I gave 2 additional lightning talks while I was there too. One was about std::embed, a way to lift a resource into a compile-time view. I gave it as a bit of a cheesy limerick, and then made comments about it afterwards! Most people seem to really like the idea, but we will see how it goes in the C++ Standards Committee.

The other was a less technical and more personal talk about the idea of where I belong.

“We Are Glad You Are Here”

There are a lot of criteria people have for feeling like they belong. It usually boils down to feeling like there’s a community that you can tap into and share with and be a productive member of. It also comes from not feeling like you are being pushed out for reasons which are either beyond your control or have nothing to do with the core of your character. I never really felt like I had a community I could tap into, for various reasons. I talked a little bit about that, and the response was overwhelming.

From a nerd who grew up in a Hippie Commune to the son of an immigrating Polish family who spoke very little English, the story seemed to resonate with many people. I was a bit sad that so many people felt alone, but extremely encouraged that my experience was not just a “People of Color” feeling or a singular thing. There is a shared experience when you are smart and bright in a way that is not expected of you. And the overwhelming end goal is simple: it is going to be okay, so long as you do not give up that thing that helps shape who you are for the sake of fitting an expectation other people have of you.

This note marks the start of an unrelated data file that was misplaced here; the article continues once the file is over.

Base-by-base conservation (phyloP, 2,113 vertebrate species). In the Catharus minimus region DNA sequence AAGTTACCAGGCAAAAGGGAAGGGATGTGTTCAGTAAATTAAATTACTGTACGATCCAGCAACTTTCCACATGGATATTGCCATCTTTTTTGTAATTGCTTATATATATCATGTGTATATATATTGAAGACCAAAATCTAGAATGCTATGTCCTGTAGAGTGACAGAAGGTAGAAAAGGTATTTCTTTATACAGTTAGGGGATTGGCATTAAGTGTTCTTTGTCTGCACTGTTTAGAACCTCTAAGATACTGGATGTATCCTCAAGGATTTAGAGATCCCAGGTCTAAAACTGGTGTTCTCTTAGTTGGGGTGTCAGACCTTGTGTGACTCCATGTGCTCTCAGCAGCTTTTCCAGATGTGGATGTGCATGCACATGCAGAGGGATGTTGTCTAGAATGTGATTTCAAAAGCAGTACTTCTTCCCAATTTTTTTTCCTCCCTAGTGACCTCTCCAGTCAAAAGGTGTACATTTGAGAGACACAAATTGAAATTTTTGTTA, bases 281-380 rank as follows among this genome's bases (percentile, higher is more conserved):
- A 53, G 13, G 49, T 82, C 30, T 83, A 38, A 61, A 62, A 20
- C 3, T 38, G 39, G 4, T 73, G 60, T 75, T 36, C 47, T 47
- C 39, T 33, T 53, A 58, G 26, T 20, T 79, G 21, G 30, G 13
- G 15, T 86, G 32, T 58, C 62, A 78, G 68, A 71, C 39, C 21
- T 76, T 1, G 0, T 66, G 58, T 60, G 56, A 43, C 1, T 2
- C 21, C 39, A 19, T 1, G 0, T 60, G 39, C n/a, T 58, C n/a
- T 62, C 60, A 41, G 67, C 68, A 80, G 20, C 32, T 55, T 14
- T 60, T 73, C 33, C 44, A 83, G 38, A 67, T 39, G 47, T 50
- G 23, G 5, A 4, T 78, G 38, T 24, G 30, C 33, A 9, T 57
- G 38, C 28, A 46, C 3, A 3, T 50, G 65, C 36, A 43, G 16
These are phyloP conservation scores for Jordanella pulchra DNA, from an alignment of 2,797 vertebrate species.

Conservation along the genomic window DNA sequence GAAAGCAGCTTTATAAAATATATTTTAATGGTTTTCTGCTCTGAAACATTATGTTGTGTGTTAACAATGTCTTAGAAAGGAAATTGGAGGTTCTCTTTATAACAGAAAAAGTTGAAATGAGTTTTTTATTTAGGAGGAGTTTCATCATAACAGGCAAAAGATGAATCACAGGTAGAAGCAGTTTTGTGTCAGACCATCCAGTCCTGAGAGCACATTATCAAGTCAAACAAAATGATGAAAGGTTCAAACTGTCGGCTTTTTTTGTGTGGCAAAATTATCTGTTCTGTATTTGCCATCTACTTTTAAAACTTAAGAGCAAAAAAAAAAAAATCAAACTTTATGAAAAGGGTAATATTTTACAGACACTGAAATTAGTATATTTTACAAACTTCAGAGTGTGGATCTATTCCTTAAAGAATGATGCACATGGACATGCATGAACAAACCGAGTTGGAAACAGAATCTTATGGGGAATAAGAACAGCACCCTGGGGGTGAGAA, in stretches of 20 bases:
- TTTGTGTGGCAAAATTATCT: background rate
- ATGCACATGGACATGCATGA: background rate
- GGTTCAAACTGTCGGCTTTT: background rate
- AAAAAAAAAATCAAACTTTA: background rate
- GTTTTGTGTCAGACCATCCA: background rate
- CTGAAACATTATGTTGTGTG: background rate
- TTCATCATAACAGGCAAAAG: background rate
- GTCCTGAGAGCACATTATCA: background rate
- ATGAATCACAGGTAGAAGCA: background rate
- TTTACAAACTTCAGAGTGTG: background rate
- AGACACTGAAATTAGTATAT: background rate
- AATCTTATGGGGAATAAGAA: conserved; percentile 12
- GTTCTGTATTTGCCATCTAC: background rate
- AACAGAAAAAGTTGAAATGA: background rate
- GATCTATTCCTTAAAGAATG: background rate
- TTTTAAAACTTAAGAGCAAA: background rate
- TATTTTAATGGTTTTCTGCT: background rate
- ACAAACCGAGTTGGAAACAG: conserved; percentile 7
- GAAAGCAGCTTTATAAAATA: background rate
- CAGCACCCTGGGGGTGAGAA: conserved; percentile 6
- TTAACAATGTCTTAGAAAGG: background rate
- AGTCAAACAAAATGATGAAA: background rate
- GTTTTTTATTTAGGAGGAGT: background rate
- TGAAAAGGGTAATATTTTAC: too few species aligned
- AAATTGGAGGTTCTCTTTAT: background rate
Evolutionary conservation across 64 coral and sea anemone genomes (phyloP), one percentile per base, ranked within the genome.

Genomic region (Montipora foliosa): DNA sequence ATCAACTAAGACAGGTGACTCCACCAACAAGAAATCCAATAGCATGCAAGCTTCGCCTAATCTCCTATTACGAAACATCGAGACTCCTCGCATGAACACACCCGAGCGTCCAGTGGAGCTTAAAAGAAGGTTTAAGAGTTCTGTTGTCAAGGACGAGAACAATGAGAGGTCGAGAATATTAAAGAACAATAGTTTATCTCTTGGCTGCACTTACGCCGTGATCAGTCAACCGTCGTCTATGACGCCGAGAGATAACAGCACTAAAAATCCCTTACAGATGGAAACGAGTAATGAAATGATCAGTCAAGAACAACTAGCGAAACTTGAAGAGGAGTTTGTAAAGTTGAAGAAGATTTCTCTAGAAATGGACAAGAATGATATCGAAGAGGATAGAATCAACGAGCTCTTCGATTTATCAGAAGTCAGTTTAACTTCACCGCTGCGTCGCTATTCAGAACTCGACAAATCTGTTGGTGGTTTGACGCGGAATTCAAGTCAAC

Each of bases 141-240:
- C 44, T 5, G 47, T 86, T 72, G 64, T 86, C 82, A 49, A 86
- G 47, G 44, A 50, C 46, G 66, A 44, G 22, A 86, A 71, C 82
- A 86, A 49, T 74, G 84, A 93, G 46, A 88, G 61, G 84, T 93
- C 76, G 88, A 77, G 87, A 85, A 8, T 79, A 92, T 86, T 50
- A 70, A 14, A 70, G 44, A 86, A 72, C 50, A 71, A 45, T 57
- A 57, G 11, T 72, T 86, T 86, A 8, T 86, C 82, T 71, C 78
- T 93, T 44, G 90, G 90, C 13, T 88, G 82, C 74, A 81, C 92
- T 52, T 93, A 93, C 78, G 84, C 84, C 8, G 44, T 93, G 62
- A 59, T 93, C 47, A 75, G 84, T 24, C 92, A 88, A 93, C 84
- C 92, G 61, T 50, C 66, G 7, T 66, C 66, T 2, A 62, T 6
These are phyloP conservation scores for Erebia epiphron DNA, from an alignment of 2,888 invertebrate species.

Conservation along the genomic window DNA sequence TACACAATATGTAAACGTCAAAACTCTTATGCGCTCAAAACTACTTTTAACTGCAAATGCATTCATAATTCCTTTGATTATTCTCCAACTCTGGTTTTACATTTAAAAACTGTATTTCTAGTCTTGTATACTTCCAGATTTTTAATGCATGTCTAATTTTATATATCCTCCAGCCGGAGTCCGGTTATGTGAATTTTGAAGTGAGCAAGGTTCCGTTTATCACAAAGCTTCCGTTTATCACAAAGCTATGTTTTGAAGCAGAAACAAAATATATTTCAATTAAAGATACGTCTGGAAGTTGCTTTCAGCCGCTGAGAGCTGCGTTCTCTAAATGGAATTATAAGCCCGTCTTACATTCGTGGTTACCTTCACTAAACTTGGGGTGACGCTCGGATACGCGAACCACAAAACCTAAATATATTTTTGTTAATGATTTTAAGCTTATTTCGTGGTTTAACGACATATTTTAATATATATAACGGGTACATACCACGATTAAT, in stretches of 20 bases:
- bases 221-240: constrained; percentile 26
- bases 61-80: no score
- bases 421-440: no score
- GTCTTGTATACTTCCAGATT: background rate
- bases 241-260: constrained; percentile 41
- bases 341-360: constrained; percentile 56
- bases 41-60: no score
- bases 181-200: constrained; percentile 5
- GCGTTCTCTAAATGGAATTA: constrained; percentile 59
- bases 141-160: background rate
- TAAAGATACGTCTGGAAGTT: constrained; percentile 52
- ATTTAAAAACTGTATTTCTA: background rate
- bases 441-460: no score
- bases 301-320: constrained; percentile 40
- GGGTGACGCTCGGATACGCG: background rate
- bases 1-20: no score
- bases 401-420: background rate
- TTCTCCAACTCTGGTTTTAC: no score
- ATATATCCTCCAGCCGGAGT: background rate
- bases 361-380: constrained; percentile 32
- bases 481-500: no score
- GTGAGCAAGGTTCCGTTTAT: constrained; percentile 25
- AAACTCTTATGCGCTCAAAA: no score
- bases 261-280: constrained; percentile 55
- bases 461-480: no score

I am elated that C++Now was the place I ended up from pursuing my unique interests, drive and goals. It was my first C++ conference and I felt incredibly welcome. My skin color was not an issue: I was judged as a human being, student, and upon the merits of my work alone.

These are the kinds of places I live for; the preconceived notions and ideas of what I might be capable of because what I look like were left at the door, and I was viewed as the individual I signed up to be. I am first a Student, a Volunteer, a presenter and a software developer who is immensely interested in learning, growing and ultimately sharing what I had learned, accomplished, and experienced. I never had to think that I was being judged first for being dark-skinned above all else, and that was liberating.

I cannot wait to go to another C++ conference and dive into that kind of atmosphere again! But for now, my goal is to go to the next C++ Standards Committee meeting and champion my std::embed paper.

Until next time! ♥

Const West is Const Best!